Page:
The First person to use temporary insanity as a defense
It all started with a guy named Daniel Sickles. Sickles (1819-1914) was a U.S. Senator and later a Congressman, as well as a Union General in the Civil War and a U.S. Minister to Spain. He was known as a major ladies’ man and was censured by the New York State Assembly for escorting famed prostitute Fanny White into the Assembly’s chambers. He also brought Fanny White with him to England while Secretary of the U.S. delegation in London, leaving his pregnant wife at home. Oh, and of course he murdered the district attorney of the District of Columbia, Phillip Barton Key II, son of Francis Scott Key – the author of “The Star Spangled Banner”.
Sickles had married his wife, Teresa Bagioli, on September 17, 1852, when he was 33 and she just 15, despite the objections of her family. He then proceeded to have numerous and frequent affairs during their marriage. While it (apparently) was OK in his head for him to have affairs, he didn’t feel the same about his neglected wife getting some side action.
Teresa had been carrying out an affair with his close friend Philip Barton Key II, a prominent district attorney and the son of “The Star-Spangled Banner” author Francis Scott Key. The tryst was one of the worst kept secrets in Washington — Key was even known to wave a handkerchief outside his window when he wanted Teresa’s company — but Sickles remained oblivious until he received an anonymous letter that spelled out all the lurid details. The revelations sent him into a rage. A few days later, as multiple witnesses looked on, he approached Key outside the White House and shot him to death.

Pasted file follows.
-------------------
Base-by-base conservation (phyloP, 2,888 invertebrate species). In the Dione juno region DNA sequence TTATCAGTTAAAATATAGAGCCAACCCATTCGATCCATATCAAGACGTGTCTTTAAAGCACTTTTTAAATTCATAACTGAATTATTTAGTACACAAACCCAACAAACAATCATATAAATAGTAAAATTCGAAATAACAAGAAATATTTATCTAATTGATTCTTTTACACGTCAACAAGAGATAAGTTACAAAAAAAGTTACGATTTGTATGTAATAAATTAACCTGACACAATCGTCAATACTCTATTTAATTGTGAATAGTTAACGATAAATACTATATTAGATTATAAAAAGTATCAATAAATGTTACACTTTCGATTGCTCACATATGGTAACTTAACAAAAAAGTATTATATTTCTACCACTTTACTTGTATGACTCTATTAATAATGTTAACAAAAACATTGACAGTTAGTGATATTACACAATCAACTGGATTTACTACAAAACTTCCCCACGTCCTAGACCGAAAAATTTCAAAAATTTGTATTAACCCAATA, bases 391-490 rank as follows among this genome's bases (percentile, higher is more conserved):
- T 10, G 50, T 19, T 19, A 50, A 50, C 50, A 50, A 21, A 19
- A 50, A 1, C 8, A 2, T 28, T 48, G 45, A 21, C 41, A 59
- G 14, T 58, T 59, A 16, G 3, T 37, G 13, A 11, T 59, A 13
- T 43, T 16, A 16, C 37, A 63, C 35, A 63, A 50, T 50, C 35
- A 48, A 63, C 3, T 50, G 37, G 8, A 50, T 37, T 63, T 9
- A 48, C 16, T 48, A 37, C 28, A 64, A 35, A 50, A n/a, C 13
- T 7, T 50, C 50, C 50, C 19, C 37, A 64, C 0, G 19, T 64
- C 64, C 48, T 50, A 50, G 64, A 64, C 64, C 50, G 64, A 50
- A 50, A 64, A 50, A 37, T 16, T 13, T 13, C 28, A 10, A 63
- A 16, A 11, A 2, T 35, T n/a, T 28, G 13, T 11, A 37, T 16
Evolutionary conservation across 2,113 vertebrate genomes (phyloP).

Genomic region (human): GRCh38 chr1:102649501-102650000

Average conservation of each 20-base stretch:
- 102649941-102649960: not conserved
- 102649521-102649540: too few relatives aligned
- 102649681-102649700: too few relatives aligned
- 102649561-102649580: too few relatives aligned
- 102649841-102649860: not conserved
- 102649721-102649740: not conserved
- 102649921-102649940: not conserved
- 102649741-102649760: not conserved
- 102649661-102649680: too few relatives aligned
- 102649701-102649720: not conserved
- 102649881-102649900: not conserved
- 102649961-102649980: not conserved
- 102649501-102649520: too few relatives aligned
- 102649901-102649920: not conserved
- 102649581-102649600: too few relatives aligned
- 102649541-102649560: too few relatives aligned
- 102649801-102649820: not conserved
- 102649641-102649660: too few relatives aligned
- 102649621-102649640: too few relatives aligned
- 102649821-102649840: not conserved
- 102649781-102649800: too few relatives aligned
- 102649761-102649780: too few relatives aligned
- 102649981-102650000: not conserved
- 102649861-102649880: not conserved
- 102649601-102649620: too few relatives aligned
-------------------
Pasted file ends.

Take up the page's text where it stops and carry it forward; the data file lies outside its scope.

In the aftermath of the shooting, details about the murder and the Key affair were splashed across the front pages of newspapers around the country. The media circus only grew during Sickles’ April 1859 murder trial, when his lawyers claimed their client had been “temporary insane” during his crime. It was the first time that such a defense had been rolled out in an American court, but it proved successful: after just 70 minutes of deliberation, a sympathetic jury acquitted Sickles of all charges. He went on to serve as a Union major general during the Civil War and later lost his right leg to a cannonball at the Battle of Gettysburg.